Best Practices: Taylor VHA RAN Team Strives to Improve Discharge Process, Reduce Readmission Rates
In 2009, a team from Taylor Hospital began work on a VHA Rapid Adoption Network (RAN) project focused on improving the discharge process with the ultimate goal of promoting patient safety and reducing re-hospitalization rates. A related goal is to improve the Hospital Consumer Assessment of Healthcare Providers and Systems (HCAHPS) scores related to two discharge instruction questions:
(1) Did the staff talk to you about help you might need at home after your hospital stay?
(2) Did the staff give you information regarding symptoms and problems to look for?
VHA RAN team co-leaders Alisha Hartunian, RN, BSN, clinical director of Taylor Hospital’s Intensive Care Unit, and Mary O’Prey, RN, BSN, clinical director of Taylor’s 2 West Medical-Surgical and Orthopedics Unit, began tackling the challenge at the VHA Clinical Design Day held in October 2009. They discussed Taylor’s current discharge process, learned methods for observing and identifying opportunities for improvement, and discussed best practices that have enabled VHA hospitals to dramatically improve their HCAHPS scores.
“The discharge process should begin at the moment a patient is admitted to the hospital and continue through the end of the patient’s stay,” says Hartunian. “The patient should be continuously educated about new medications and treatments prescribed, as well as warning signs and symptoms to look for once they leave the hospital. When this is done consistently, patients better understand what they need to do when they go home, which results in fewer readmissions.”
Mary O'Prey, RN,
Following the VHA meeting, Hartunian and O’Prey conducted user observations at Taylor using the VHA’s contextual model. “We went out on the units to observe what goes on in relation to the discharge process,” explains O’Prey. “This contextual approach gave us the opportunity to see firsthand what was being done well and what could be changed to maximize value to the patients and their families, as well as the staff.”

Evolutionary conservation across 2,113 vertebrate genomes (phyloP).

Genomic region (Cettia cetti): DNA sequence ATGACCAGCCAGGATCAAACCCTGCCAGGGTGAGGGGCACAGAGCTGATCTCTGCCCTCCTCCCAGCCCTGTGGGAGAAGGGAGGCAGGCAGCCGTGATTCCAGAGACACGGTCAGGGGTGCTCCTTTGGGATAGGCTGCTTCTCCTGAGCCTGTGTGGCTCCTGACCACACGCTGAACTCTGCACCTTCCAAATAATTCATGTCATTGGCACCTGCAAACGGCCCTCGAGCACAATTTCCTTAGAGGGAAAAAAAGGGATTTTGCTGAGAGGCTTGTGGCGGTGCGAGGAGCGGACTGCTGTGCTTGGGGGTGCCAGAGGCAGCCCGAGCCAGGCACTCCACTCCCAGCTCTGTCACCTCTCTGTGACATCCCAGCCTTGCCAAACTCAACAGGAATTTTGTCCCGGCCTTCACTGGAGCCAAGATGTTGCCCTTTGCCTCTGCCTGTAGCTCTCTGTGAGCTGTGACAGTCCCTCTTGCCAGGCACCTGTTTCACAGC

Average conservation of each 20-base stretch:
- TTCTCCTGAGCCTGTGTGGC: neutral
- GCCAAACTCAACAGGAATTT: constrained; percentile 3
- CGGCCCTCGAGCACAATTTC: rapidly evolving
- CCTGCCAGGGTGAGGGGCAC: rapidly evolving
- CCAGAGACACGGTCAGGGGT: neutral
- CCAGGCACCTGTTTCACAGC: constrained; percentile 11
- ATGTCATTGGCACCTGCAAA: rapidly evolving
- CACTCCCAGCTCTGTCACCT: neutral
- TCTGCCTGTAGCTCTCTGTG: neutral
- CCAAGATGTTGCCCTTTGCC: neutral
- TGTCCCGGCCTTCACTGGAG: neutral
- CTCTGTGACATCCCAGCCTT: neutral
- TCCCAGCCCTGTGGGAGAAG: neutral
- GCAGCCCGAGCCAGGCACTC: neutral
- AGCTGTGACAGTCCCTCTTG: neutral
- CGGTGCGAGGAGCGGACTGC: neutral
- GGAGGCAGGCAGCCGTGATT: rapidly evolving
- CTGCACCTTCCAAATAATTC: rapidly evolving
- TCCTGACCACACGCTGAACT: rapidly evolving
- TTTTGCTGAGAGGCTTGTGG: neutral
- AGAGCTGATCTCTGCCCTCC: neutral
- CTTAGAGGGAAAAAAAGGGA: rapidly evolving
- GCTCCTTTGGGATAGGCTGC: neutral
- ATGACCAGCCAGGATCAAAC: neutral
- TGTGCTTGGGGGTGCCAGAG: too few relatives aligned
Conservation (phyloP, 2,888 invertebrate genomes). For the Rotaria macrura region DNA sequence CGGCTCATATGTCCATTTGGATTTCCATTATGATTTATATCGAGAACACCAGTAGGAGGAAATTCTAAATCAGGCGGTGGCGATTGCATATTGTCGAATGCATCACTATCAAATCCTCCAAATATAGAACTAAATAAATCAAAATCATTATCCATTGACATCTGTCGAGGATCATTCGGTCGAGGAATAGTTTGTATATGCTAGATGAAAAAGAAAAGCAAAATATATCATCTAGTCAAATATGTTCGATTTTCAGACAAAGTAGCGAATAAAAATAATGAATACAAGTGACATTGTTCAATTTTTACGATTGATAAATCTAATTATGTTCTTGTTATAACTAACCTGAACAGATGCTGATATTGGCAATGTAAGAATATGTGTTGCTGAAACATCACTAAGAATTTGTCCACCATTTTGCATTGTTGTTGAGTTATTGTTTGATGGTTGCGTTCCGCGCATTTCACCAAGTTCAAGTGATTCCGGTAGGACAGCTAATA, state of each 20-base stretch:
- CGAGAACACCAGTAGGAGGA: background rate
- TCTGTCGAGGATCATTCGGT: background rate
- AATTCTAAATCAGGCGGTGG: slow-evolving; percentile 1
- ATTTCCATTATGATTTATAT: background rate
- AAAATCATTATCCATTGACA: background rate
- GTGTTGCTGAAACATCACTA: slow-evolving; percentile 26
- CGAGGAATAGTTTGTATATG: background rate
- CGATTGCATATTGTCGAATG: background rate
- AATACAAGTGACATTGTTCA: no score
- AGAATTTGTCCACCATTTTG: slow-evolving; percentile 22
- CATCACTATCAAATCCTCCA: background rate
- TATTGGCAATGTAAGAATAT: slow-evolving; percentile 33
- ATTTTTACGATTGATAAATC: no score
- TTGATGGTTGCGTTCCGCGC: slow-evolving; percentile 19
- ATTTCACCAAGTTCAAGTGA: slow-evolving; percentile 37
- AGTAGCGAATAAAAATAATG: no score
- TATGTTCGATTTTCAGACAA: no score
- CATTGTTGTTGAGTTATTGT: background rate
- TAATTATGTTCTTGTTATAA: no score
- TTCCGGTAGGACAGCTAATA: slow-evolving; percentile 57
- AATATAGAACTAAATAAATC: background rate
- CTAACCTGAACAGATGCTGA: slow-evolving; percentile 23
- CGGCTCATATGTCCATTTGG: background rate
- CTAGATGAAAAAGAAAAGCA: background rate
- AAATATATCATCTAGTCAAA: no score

The two observed weekly discharge rounds attended by a primary care nurse, social worker, case manager and pharmacy representative. “It was clear that the rounds were not as efficient or effective as they should be,” says Hartunian. “Nurses were away from their patients for a long time. Not all members were attending, and no physician was involved. Afterward, information regarding discharge plans often was not relayed to the patient.”
The team leaders also observed the way information and instructions were conveyed from nurse to patient at time of discharge. They noted that the environment was noisy with bells and pagers constantly ringing. Some medication prescriptions were missing and the discharge documents were difficult to read and incomplete. The nurse was interrupted several times while talking to the patient. Moreover, the nurses often had to review instructions twice – once with the patient and once with the family.
When Hartunian and O’Prey looked at patient records and multidisciplinary documentation, they discovered that each care provider (i.e. physician, nurse, physical/occupational therapists) was not necessarily aware of what the others were doing. Additionally, the care team did not have a good sense of when the patient could be discharged since the plan of care was not documented daily.